Various changes to employment law come into effect on Friday April 6 2012. These include a rise in the qualifying period for unfair dismissal, changes to tribunal procedure and changes to health and safety reporting requirements.
The Unfair Dismissal and Statement of Reasons for Dismissal (Variation of Qualifying Period) Order 2012 will increase the minimum qualifying period of continuous employment necessary to claim unfair dismissal, and entitlement to written reasons for dismissal, from one year to two years.
However, this will not affect all employees. Employers could have two classes of employees with differing rights to claim unfair dismissal, as the changes will not affect employees whose period of continuous employment began before April 6.
There will also be some exceptions, as some dismissal rights do not need a qualification period. For example, an employee dismissed for whistle blowing, asserting a statutory right or for unlawful discriminatory reasons may automatically claim unfair dismissal, without needing a qualifying period.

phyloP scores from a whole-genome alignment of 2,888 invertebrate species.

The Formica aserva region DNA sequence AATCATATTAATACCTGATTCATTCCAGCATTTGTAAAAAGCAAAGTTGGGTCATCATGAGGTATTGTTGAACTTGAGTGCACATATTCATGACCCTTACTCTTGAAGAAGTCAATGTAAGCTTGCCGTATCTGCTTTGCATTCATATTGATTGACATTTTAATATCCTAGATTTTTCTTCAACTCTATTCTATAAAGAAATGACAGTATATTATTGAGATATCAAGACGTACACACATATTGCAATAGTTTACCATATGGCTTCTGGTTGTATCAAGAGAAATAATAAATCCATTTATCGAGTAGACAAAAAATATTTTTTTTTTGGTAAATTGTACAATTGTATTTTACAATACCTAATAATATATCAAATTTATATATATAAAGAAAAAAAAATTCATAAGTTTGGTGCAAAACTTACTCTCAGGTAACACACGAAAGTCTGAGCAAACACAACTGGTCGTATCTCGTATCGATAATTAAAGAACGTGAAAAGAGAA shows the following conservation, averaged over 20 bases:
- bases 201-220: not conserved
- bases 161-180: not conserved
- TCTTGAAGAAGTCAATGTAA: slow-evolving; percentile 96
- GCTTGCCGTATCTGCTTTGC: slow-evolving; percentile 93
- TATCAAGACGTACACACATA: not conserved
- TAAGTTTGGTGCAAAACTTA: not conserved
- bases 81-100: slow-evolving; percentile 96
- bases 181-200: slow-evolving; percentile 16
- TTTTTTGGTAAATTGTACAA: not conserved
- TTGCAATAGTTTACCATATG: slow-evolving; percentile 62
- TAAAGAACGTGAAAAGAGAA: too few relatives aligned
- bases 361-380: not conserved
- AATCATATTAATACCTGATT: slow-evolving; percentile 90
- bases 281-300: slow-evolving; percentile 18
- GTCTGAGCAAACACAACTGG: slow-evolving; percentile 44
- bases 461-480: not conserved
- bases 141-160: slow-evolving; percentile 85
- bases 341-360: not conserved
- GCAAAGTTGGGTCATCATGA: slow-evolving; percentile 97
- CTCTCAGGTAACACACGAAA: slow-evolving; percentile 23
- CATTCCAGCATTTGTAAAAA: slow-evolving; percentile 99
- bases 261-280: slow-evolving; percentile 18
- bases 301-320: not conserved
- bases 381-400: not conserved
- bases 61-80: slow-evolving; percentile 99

The Employment Tribunals (Constitution and Rules of Procedure) (Amendment) Regulations 2012 will increase the maximum amount of a deposit order a tribunal can order a party to pay as a condition of continuing with tribunal proceedings from £500 to £1,000 and the maximum amount of costs order will increase from £10,000 to £20,000. There will also be changes to some rules within the tribunal proceedings.
The Reporting of Injuries, Diseases and Dangerous Occurrences Regulations 1995 have been amended to increase the required period of incapacity following an injury caused by an accident at work, triggering the employer’s requirement to report the accident to the enforcing authority, from more than three days to more than seven days. And the deadline by which the employer must report the accident increases from 10 days to 15 days.
From April 6 there will also be a rise in statutory sick pay from £81.60 to £85.85 and an increase to the lower earnings limit for primary Class 1 National Insurance contributions from £102 to £107.